Globally, institutions and political leadership are under significant pressure to improve liveability and preserve natural resources. While decarbonisation and mitigation of climate change are the focus of political debate, there is a deeper more fundamental issue – society is degrading natural resources much faster than they can be replenished.
This natural capital is not valued in traditional economics but if we can realise the benefits, and shared benefits, of natural capital we create transformative change and stimulate economies.
Natural resources are genuine assets and can be capitalised. The investment market is keen to understand the complexity of natural systems and the co-benefits that can be derived. The Nutrient Trading Scheme is an example of the value creation that can be achieved by developing incentivised schemes.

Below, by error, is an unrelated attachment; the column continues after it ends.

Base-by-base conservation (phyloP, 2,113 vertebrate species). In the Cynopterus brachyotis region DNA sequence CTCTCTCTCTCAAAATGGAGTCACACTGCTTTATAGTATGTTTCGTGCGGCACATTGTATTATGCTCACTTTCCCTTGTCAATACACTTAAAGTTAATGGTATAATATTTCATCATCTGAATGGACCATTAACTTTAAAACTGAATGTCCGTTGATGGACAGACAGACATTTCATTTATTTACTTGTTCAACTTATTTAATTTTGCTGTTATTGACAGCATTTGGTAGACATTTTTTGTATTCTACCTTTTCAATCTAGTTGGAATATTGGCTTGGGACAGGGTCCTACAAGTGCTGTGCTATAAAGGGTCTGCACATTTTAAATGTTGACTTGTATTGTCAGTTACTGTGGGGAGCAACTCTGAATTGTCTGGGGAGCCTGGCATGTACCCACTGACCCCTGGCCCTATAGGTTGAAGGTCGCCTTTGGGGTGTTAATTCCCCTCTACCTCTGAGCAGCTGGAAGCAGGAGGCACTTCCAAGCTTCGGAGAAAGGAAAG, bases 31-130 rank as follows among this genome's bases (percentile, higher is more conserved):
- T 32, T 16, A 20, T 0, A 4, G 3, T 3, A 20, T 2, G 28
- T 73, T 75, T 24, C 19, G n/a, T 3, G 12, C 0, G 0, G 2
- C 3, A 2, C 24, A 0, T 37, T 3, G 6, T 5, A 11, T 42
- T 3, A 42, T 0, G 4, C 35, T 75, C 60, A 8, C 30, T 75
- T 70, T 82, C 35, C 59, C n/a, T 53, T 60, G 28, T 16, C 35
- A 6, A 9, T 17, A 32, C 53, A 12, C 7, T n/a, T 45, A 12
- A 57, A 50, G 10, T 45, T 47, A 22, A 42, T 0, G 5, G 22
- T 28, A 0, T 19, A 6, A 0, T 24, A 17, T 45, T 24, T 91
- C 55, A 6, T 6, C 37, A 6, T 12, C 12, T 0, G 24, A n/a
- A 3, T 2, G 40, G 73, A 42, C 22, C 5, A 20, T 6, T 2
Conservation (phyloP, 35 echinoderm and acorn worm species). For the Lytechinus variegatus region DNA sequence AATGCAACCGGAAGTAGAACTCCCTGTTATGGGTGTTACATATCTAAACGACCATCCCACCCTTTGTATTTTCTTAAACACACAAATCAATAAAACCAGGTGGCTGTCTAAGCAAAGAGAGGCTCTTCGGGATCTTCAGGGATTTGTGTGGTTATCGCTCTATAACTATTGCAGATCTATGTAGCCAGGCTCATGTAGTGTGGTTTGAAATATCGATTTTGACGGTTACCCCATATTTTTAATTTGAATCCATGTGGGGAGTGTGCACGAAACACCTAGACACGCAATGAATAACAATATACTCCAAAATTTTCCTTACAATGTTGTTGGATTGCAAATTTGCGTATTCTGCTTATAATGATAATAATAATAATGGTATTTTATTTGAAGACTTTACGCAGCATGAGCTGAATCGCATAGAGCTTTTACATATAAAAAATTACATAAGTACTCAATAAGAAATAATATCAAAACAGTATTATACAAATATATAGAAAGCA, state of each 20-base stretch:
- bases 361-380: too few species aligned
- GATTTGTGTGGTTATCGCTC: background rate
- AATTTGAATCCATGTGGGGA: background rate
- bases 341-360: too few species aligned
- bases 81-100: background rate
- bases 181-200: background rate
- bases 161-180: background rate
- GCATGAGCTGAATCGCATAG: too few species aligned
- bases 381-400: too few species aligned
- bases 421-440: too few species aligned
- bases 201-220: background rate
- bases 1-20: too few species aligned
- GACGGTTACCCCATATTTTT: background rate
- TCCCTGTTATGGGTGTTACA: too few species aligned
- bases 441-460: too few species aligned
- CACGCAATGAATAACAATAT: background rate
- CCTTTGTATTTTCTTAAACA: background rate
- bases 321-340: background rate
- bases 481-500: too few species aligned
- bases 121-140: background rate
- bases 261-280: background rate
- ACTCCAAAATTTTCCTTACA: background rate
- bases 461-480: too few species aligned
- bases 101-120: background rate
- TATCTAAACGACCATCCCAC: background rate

Similar opportunities exist in all major cities and towns to address water security, and harness the benefits of land fertility, food security, carbon farming, sustainable forestry, fisheries and biodiversity. A paradigm shift is beginning, with the birth of a natural capital market.
Our Natural Resources team creates new value from natural capital and from environmental markets. This Nutrient Trading Scheme is a mechanism to create a market for nutrients that drives better water management practice and helps create co-benefits. This is how incentivisation can outperform compliance, and how natural capital can augment traditional produced capital.
Please change your browser to one of the options below to improve your experience.